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The importance of sleeping properly for runners

In running, the prevalence of injuries is approximately 50%. This is mainly due to the long distances covered by runners when training and competing, and to the strain imposed upon runners’ bodies by such level of demand. Running is a sport performed on a single plain, unidirectionally, with a high reaction force from the ground, and with our feet impacting the ground 1,200 times per kilometre. 

There are a series of factors to take into account when determining the risk of injuries, such as a good physical, emotional and mental health, a symmetric and efficient running pattern, adequate movement ranges, a runner’s strength, proper footwear and a running philosophy, among others. Today, we will focus on the importance of sleep. 

Sleep is considered vital for human health, and critical for a good physiological and cognitive functioning. In addition, specialists have also suggested that sleep is one of the most effective recovery strategies for athletes. 

During our sleep hours, growth hormone – which is responsible for growth, muscle repair, and bone creation – is secreted. 95% of this hormone is secreted during humans’ deep sleep stage. During this same stage, high neuronal activity is occurring, associated to the consolidation of memory and the learning of motor skills. 

What happens if we don’t get enough sleep?

  • The risk of injury increases: Athletes who sleep less than 8 hours are 1.7 times more likely to suffer injuries than those who sleep more than 8 hours per night, because they are not giving their bodies enough time to recover after training. 
  • Reduction of athletic performance: Failing to get enough sleep will affect an athlete’s speed, resistance, reaction times, concentration, and motor skills. Sleeping over 8  hours has been proven to increase motor skills by 15-20%.
  • Decrease in muscle recovery, repair and growth: As explained above, growth hormone is secreted during deep sleep, and this hormone is responsible for repairing muscles following exercise. Not sleeping enough will also reduce neurocognitive functions, such as memory and concentration. 
  • Increase of the risk of illness: Exercise is a stressor, which will activate hormones to regulate the immune system and metabolic functions. Sleeping less will decrease the protection provided by our immune system, increasing the risk of illnesses or injuries. Additionally, lack of sleep has been linked to increases in depression and anxiety.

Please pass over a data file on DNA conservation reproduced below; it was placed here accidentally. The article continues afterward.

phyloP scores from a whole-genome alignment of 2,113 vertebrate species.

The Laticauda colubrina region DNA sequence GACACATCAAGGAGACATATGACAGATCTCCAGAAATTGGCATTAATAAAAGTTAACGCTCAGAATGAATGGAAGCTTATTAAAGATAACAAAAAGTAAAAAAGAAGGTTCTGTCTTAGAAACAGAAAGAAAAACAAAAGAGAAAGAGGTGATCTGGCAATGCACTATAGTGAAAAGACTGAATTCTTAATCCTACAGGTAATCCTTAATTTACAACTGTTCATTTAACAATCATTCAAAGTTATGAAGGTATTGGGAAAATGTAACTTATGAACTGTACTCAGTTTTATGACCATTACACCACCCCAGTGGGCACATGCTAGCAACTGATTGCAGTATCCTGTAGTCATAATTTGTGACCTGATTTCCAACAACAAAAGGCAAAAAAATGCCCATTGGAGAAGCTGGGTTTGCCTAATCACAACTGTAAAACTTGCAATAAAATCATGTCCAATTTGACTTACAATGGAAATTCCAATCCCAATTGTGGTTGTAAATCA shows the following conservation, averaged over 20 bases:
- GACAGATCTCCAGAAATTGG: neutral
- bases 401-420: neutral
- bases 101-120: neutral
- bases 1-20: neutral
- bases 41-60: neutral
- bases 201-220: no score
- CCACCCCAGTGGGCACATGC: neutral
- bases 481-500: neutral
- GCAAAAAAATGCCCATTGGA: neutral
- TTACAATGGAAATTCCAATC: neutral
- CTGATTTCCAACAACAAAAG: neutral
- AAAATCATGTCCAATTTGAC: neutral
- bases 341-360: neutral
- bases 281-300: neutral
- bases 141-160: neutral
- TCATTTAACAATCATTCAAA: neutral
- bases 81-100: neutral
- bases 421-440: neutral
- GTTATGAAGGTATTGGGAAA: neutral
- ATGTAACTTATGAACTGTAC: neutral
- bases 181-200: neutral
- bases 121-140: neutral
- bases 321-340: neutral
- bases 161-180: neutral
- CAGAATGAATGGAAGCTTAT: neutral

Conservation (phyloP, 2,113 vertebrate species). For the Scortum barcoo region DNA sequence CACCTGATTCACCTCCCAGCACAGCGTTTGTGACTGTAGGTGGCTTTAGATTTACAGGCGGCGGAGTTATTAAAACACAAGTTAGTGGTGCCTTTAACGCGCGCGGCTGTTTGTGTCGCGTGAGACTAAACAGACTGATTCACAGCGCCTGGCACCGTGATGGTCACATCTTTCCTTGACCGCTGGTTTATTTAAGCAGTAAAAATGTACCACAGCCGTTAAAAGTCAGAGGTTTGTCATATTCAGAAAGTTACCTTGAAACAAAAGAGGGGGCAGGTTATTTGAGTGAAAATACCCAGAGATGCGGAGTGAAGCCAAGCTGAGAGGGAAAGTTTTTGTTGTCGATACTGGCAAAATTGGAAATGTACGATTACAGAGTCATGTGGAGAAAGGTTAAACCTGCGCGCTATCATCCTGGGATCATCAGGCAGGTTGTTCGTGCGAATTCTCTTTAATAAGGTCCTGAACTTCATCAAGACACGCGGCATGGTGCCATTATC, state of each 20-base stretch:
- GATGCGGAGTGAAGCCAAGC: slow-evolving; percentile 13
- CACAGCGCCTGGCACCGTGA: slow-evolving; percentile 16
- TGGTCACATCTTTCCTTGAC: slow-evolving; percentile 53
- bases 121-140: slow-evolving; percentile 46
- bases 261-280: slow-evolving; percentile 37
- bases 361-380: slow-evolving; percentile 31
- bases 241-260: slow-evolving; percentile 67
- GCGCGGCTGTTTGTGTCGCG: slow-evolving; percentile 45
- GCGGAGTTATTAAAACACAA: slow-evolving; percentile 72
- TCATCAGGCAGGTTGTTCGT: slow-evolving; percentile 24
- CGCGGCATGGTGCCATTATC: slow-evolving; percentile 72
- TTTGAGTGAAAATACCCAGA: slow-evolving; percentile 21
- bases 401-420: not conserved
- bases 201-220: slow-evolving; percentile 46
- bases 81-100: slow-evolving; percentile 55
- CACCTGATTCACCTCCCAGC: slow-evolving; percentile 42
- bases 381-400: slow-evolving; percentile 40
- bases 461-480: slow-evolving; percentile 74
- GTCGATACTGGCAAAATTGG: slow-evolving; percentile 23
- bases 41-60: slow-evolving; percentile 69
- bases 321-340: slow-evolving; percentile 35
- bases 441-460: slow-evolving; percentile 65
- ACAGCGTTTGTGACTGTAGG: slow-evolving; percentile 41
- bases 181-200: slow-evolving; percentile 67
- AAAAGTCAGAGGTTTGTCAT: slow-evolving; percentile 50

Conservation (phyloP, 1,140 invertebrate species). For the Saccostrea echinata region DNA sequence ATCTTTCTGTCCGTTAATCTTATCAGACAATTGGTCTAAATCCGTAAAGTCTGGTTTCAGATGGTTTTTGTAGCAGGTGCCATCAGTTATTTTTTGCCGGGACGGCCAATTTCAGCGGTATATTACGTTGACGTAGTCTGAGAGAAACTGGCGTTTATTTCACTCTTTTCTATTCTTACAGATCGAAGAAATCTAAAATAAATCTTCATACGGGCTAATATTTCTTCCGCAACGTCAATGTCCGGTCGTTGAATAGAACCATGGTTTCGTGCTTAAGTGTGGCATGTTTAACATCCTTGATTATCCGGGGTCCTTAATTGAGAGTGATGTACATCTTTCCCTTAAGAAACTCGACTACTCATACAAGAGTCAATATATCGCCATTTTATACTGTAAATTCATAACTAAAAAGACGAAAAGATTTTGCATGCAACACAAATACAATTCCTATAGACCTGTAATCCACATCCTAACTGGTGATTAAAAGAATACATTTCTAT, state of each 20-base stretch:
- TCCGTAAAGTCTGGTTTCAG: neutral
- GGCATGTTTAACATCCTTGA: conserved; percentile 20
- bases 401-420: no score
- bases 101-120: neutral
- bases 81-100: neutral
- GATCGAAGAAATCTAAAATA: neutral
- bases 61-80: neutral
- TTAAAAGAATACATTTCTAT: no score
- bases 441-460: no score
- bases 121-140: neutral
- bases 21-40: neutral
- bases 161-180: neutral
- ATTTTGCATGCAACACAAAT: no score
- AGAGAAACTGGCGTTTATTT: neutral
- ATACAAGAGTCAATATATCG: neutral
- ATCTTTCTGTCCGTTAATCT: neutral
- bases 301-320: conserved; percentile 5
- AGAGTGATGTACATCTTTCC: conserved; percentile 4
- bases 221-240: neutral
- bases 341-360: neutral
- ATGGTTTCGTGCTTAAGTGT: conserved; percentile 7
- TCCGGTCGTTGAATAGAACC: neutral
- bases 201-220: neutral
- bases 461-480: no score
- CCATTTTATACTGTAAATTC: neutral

• Difficulty in maintaining a healthy weight: Less hours of sleep are associated to a higher BMI, as sleeping less will affect the hormones related to one’s appetite and food consumption.

Our bodies will function better if we get enough sleep. With this in mind, below are some recommendations for improving sleep quality:

  • Clear your mind: Before sleeping, write down everything that’s on your mind (any concerns, your “to-do” list, etc.). This will help you reduce your mental workload, and promote relaxation.
  • Screentime: Not using screens several hours before sleeping helps improve your sleep health. The light from various devices – such as your mobile phone, computer, or television – stimulates your brain, preventing you from reaching the level of relaxation required for sleeping. 
  • Lights at your home: Our natural circadian rhythm depends on lighting. Decreasing the use of artificial light as your bedtime approaches, will help you create a proper resting environment and reduce stimulation.
  • Hot baths: Circadian rhythm favours a decrease in body temperature. For this reason, by taking a hot bath or shower, this low-temperature effect is enhanced and this should cause drowsiness. 
  • Your room is a place for sleeping: Use your room exclusively for sleeping and not for working. Ideally, your room should be a darker, quieter place, which is more temperate than the rest of your house, thus fostering your rest. 
  • Schedule and intensity of physical activities: Melatonin is a sleep-inducing agent, which is synchronized with the environment, since it depends on lighting. Therefore, performing high-intensity physical activities when less light is available, is counterproductive for the production of this hormone. Ideally, you should prioritize physical activities during the morning or during the day. 

In conclusion, in order to improve your performance and recovery, and to decrease the risk of injuries while running, you should try to sleep between 8-9 hours per day, and ensure that it is good sleep. We encourage you to follow our advice so you can improve your training and accomplish your goals. 



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